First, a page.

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Definition: Due to the sanctioning of the superego, libidinal energy is expended to inhibit the association between a need and thoughts of an object or event to satisfy it. Background: Sigmund Freud (1856-1939) divided the mind into three conflicting internal tendencies: id, ego, and superego. The id, operating at the unconscious level, is governed by the pleasure principle and is unaware of the realities of the physical world. The ego, which derives its power from the id and cannot exist independently of it, coordinates the needs of id and the physical world. It perceives and manipulates the physical world in service of the id. Upon discovering a real object or event that will satisfy a need, the ego invests libidinal energy into thoughts about it, a process known as cathexis. However, the resolution may be unacceptable to the superego, resulting in guilt. Consequently, libidinal energy is expended to inhibit the association between the need and the object or event, a process known as anticathexis. Further Reading:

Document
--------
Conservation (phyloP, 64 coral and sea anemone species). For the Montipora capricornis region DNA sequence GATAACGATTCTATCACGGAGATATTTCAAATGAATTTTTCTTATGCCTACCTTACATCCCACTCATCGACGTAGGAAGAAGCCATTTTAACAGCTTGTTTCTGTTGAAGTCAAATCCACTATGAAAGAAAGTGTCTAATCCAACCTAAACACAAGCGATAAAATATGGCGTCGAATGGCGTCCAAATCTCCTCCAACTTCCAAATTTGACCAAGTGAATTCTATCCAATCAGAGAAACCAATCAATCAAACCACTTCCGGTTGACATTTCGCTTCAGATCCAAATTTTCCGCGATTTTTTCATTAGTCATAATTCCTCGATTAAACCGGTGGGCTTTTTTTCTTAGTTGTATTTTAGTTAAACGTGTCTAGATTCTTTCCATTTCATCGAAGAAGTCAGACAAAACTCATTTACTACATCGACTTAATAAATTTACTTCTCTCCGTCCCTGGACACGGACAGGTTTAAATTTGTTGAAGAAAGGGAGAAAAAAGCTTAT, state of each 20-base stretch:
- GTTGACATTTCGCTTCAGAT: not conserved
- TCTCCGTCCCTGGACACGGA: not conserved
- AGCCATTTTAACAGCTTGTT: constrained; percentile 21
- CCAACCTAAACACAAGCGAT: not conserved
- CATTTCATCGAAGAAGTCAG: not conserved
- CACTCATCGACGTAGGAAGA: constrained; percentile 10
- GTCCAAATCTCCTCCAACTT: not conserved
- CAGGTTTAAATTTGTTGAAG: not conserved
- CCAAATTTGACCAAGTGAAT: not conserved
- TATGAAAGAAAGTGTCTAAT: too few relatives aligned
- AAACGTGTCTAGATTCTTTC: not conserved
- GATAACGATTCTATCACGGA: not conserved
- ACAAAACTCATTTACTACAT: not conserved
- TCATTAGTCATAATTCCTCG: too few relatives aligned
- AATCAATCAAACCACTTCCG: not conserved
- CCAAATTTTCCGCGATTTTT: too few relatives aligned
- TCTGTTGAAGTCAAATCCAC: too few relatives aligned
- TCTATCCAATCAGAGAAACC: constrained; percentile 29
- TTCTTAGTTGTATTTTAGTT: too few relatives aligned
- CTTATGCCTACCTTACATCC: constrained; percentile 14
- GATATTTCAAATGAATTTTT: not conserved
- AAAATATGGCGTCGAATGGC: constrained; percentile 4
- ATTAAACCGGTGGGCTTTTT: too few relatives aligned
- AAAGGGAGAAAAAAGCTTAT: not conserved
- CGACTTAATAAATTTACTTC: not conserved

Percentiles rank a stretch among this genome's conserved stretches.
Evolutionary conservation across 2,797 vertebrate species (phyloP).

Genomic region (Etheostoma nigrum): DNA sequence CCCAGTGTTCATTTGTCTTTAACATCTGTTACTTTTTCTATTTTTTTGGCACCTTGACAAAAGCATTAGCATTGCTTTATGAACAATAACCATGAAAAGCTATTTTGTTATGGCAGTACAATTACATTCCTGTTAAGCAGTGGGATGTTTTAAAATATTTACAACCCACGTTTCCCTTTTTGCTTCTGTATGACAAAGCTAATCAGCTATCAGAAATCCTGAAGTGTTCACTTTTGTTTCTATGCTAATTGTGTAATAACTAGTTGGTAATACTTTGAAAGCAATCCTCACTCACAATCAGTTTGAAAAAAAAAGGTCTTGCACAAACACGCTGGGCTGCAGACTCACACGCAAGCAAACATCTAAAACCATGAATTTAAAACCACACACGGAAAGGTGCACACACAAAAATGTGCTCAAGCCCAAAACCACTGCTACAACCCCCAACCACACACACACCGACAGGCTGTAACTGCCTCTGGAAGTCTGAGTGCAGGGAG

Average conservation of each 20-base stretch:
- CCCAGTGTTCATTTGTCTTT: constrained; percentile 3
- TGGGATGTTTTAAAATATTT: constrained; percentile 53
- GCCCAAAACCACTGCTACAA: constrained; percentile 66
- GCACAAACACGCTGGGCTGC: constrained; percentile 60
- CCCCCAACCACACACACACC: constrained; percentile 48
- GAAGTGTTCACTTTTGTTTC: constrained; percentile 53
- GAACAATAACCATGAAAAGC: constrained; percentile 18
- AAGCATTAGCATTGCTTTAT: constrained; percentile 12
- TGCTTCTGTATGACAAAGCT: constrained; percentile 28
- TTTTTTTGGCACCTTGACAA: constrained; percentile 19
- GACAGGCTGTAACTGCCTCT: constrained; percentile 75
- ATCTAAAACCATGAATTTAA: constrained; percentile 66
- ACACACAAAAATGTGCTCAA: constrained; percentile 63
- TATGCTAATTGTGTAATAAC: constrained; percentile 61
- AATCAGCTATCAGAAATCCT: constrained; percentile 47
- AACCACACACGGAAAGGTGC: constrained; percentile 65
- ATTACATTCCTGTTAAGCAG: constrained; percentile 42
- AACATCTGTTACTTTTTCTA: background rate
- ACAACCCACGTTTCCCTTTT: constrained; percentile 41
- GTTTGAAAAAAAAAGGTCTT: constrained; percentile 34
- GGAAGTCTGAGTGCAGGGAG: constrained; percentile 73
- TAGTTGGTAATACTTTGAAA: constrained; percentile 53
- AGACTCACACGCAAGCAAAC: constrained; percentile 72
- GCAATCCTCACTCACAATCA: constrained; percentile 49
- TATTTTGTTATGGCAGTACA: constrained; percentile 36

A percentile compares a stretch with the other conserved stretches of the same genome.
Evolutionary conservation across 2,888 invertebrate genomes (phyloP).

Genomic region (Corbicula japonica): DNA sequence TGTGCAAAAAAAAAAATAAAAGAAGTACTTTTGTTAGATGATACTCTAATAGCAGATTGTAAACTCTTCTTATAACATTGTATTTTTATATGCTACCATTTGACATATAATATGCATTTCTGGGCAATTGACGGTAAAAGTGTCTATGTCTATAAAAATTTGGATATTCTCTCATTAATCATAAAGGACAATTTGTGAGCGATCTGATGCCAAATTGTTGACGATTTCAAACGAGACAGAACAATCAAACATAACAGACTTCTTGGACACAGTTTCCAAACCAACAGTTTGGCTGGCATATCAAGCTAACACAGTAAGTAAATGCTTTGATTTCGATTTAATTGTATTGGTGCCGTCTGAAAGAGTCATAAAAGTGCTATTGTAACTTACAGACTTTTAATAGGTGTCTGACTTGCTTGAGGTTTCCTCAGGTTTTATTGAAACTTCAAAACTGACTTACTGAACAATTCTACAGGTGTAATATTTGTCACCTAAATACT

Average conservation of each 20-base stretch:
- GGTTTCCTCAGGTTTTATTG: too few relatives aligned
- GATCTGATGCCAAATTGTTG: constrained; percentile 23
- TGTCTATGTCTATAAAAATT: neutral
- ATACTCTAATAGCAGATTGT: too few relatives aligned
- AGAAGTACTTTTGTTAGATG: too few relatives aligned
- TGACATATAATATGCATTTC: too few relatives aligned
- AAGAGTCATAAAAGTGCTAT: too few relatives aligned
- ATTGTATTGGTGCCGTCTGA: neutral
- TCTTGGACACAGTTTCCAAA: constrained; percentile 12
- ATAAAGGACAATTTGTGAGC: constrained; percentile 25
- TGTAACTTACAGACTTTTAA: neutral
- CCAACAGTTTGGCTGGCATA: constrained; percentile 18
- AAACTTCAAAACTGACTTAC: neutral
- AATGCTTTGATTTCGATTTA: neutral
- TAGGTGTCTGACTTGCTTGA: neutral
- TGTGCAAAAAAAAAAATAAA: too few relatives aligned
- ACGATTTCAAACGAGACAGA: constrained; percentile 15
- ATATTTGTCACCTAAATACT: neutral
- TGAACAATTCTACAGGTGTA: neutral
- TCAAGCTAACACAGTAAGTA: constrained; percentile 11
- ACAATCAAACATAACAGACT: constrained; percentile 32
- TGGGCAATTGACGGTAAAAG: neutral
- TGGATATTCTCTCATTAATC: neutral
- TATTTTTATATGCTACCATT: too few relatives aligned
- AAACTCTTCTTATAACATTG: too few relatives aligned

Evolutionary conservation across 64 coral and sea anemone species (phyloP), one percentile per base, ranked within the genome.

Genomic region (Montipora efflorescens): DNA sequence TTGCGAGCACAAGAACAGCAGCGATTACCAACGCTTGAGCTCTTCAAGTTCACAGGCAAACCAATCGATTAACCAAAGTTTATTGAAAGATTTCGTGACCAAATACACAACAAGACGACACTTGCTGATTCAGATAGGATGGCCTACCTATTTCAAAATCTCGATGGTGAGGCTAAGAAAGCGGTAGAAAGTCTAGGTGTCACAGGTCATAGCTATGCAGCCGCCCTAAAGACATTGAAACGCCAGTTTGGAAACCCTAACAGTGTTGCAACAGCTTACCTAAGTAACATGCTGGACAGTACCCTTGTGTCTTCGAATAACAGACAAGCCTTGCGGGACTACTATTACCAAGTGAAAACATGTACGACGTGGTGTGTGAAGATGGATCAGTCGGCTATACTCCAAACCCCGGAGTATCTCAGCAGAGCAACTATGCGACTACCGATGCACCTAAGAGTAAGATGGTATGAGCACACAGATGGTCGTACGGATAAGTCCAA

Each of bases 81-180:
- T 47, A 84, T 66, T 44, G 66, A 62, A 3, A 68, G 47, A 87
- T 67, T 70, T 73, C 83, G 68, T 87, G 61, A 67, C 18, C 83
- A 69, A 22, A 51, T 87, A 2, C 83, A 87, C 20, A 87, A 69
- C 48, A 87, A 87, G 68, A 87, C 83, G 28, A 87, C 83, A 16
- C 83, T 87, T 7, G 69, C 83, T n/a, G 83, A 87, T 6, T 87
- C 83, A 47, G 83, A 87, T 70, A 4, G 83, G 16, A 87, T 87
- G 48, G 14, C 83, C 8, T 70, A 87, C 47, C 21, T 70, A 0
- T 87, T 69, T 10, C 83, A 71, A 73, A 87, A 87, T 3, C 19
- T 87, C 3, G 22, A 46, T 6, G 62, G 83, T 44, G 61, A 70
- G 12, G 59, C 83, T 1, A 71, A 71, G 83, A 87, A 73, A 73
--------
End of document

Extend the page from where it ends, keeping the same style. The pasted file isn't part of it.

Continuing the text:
Davis, D. (1998). A glossary of Freudian terminology [On-line] Available: http://www.haverford.edu/psych/ddavis/p109g/fgloss.html
Hall, C. S. (1954). A primer of Freudian psychology. Cleveland: World.
Related Terms: Cathexis
Freud, Sigmund (1856 - 1939)
Self-Instructional Resources: Take a 1-item self-test over this concept.
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